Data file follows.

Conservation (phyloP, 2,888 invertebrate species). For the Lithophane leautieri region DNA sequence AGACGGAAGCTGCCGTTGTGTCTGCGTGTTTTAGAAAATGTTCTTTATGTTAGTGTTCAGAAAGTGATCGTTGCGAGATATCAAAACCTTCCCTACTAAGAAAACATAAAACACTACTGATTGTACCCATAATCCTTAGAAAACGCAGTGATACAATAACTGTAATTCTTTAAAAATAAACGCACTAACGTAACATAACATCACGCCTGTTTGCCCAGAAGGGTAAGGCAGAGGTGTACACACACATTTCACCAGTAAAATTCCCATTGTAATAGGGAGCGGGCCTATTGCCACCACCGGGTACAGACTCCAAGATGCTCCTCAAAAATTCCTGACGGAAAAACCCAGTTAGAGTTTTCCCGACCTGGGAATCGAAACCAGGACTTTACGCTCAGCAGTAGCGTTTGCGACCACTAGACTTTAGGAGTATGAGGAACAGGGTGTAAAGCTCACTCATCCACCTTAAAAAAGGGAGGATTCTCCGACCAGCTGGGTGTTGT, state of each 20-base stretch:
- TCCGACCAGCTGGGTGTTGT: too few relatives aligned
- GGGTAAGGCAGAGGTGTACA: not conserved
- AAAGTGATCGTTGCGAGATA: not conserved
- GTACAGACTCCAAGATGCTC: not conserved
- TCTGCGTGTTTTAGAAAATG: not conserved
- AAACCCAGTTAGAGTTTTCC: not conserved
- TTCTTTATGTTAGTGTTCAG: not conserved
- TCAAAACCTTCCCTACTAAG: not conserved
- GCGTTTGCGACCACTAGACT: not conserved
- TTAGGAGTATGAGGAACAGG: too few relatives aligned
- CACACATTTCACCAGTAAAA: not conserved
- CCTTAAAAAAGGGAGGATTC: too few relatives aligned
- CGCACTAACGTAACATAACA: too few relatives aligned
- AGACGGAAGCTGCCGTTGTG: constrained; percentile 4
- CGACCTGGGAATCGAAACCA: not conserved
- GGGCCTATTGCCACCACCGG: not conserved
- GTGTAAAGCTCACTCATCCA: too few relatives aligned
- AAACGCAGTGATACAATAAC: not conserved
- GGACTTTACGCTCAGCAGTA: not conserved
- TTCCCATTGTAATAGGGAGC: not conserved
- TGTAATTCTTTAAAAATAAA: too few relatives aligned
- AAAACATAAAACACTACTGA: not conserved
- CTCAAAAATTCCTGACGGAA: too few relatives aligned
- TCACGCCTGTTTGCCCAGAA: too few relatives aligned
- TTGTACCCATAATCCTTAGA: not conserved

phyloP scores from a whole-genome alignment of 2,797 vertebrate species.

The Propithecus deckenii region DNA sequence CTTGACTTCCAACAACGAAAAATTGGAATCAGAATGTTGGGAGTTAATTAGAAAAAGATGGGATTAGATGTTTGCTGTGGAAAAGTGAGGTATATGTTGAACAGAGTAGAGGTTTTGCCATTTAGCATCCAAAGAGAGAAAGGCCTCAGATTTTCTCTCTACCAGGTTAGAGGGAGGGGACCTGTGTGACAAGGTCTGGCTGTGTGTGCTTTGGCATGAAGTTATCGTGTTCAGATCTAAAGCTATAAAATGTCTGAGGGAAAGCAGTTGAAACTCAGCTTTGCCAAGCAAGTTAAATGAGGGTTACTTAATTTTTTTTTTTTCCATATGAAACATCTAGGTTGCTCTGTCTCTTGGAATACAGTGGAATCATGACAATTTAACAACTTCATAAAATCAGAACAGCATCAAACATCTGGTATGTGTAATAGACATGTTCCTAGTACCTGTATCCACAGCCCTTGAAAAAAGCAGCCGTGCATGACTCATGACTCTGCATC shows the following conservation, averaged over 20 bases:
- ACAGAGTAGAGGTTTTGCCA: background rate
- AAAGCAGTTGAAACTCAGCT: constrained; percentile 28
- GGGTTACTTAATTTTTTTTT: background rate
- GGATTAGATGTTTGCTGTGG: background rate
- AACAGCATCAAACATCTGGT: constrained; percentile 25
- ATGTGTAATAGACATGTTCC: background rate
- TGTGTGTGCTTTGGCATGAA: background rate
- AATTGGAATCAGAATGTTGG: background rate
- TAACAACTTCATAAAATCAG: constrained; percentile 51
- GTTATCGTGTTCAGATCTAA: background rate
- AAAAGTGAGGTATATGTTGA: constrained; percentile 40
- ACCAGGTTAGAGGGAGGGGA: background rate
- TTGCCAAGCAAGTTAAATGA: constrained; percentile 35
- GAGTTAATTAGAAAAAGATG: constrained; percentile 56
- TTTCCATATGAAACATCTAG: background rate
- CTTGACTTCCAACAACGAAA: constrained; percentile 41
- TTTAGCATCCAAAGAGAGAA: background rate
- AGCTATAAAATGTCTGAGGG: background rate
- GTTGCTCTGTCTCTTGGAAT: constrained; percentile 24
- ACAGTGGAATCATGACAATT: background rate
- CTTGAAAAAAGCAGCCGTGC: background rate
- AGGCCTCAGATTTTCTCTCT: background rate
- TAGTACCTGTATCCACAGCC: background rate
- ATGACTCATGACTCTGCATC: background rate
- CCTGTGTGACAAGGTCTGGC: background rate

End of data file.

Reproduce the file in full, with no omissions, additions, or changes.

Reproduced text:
Conservation (phyloP, 2,888 invertebrate species). For the Lithophane leautieri region DNA sequence AGACGGAAGCTGCCGTTGTGTCTGCGTGTTTTAGAAAATGTTCTTTATGTTAGTGTTCAGAAAGTGATCGTTGCGAGATATCAAAACCTTCCCTACTAAGAAAACATAAAACACTACTGATTGTACCCATAATCCTTAGAAAACGCAGTGATACAATAACTGTAATTCTTTAAAAATAAACGCACTAACGTAACATAACATCACGCCTGTTTGCCCAGAAGGGTAAGGCAGAGGTGTACACACACATTTCACCAGTAAAATTCCCATTGTAATAGGGAGCGGGCCTATTGCCACCACCGGGTACAGACTCCAAGATGCTCCTCAAAAATTCCTGACGGAAAAACCCAGTTAGAGTTTTCCCGACCTGGGAATCGAAACCAGGACTTTACGCTCAGCAGTAGCGTTTGCGACCACTAGACTTTAGGAGTATGAGGAACAGGGTGTAAAGCTCACTCATCCACCTTAAAAAAGGGAGGATTCTCCGACCAGCTGGGTGTTGT, state of each 20-base stretch:
- TCCGACCAGCTGGGTGTTGT: too few relatives aligned
- GGGTAAGGCAGAGGTGTACA: not conserved
- AAAGTGATCGTTGCGAGATA: not conserved
- GTACAGACTCCAAGATGCTC: not conserved
- TCTGCGTGTTTTAGAAAATG: not conserved
- AAACCCAGTTAGAGTTTTCC: not conserved
- TTCTTTATGTTAGTGTTCAG: not conserved
- TCAAAACCTTCCCTACTAAG: not conserved
- GCGTTTGCGACCACTAGACT: not conserved
- TTAGGAGTATGAGGAACAGG: too few relatives aligned
- CACACATTTCACCAGTAAAA: not conserved
- CCTTAAAAAAGGGAGGATTC: too few relatives aligned
- CGCACTAACGTAACATAACA: too few relatives aligned
- AGACGGAAGCTGCCGTTGTG: constrained; percentile 4
- CGACCTGGGAATCGAAACCA: not conserved
- GGGCCTATTGCCACCACCGG: not conserved
- GTGTAAAGCTCACTCATCCA: too few relatives aligned
- AAACGCAGTGATACAATAAC: not conserved
- GGACTTTACGCTCAGCAGTA: not conserved
- TTCCCATTGTAATAGGGAGC: not conserved
- TGTAATTCTTTAAAAATAAA: too few relatives aligned
- AAAACATAAAACACTACTGA: not conserved
- CTCAAAAATTCCTGACGGAA: too few relatives aligned
- TCACGCCTGTTTGCCCAGAA: too few relatives aligned
- TTGTACCCATAATCCTTAGA: not conserved

phyloP scores from a whole-genome alignment of 2,797 vertebrate species.

The Propithecus deckenii region DNA sequence CTTGACTTCCAACAACGAAAAATTGGAATCAGAATGTTGGGAGTTAATTAGAAAAAGATGGGATTAGATGTTTGCTGTGGAAAAGTGAGGTATATGTTGAACAGAGTAGAGGTTTTGCCATTTAGCATCCAAAGAGAGAAAGGCCTCAGATTTTCTCTCTACCAGGTTAGAGGGAGGGGACCTGTGTGACAAGGTCTGGCTGTGTGTGCTTTGGCATGAAGTTATCGTGTTCAGATCTAAAGCTATAAAATGTCTGAGGGAAAGCAGTTGAAACTCAGCTTTGCCAAGCAAGTTAAATGAGGGTTACTTAATTTTTTTTTTTTCCATATGAAACATCTAGGTTGCTCTGTCTCTTGGAATACAGTGGAATCATGACAATTTAACAACTTCATAAAATCAGAACAGCATCAAACATCTGGTATGTGTAATAGACATGTTCCTAGTACCTGTATCCACAGCCCTTGAAAAAAGCAGCCGTGCATGACTCATGACTCTGCATC shows the following conservation, averaged over 20 bases:
- ACAGAGTAGAGGTTTTGCCA: background rate
- AAAGCAGTTGAAACTCAGCT: constrained; percentile 28
- GGGTTACTTAATTTTTTTTT: background rate
- GGATTAGATGTTTGCTGTGG: background rate
- AACAGCATCAAACATCTGGT: constrained; percentile 25
- ATGTGTAATAGACATGTTCC: background rate
- TGTGTGTGCTTTGGCATGAA: background rate
- AATTGGAATCAGAATGTTGG: background rate
- TAACAACTTCATAAAATCAG: constrained; percentile 51
- GTTATCGTGTTCAGATCTAA: background rate
- AAAAGTGAGGTATATGTTGA: constrained; percentile 40
- ACCAGGTTAGAGGGAGGGGA: background rate
- TTGCCAAGCAAGTTAAATGA: constrained; percentile 35
- GAGTTAATTAGAAAAAGATG: constrained; percentile 56
- TTTCCATATGAAACATCTAG: background rate
- CTTGACTTCCAACAACGAAA: constrained; percentile 41
- TTTAGCATCCAAAGAGAGAA: background rate
- AGCTATAAAATGTCTGAGGG: background rate
- GTTGCTCTGTCTCTTGGAAT: constrained; percentile 24
- ACAGTGGAATCATGACAATT: background rate
- CTTGAAAAAAGCAGCCGTGC: background rate
- AGGCCTCAGATTTTCTCTCT: background rate
- TAGTACCTGTATCCACAGCC: background rate
- ATGACTCATGACTCTGCATC: background rate
- CCTGTGTGACAAGGTCTGGC: background rate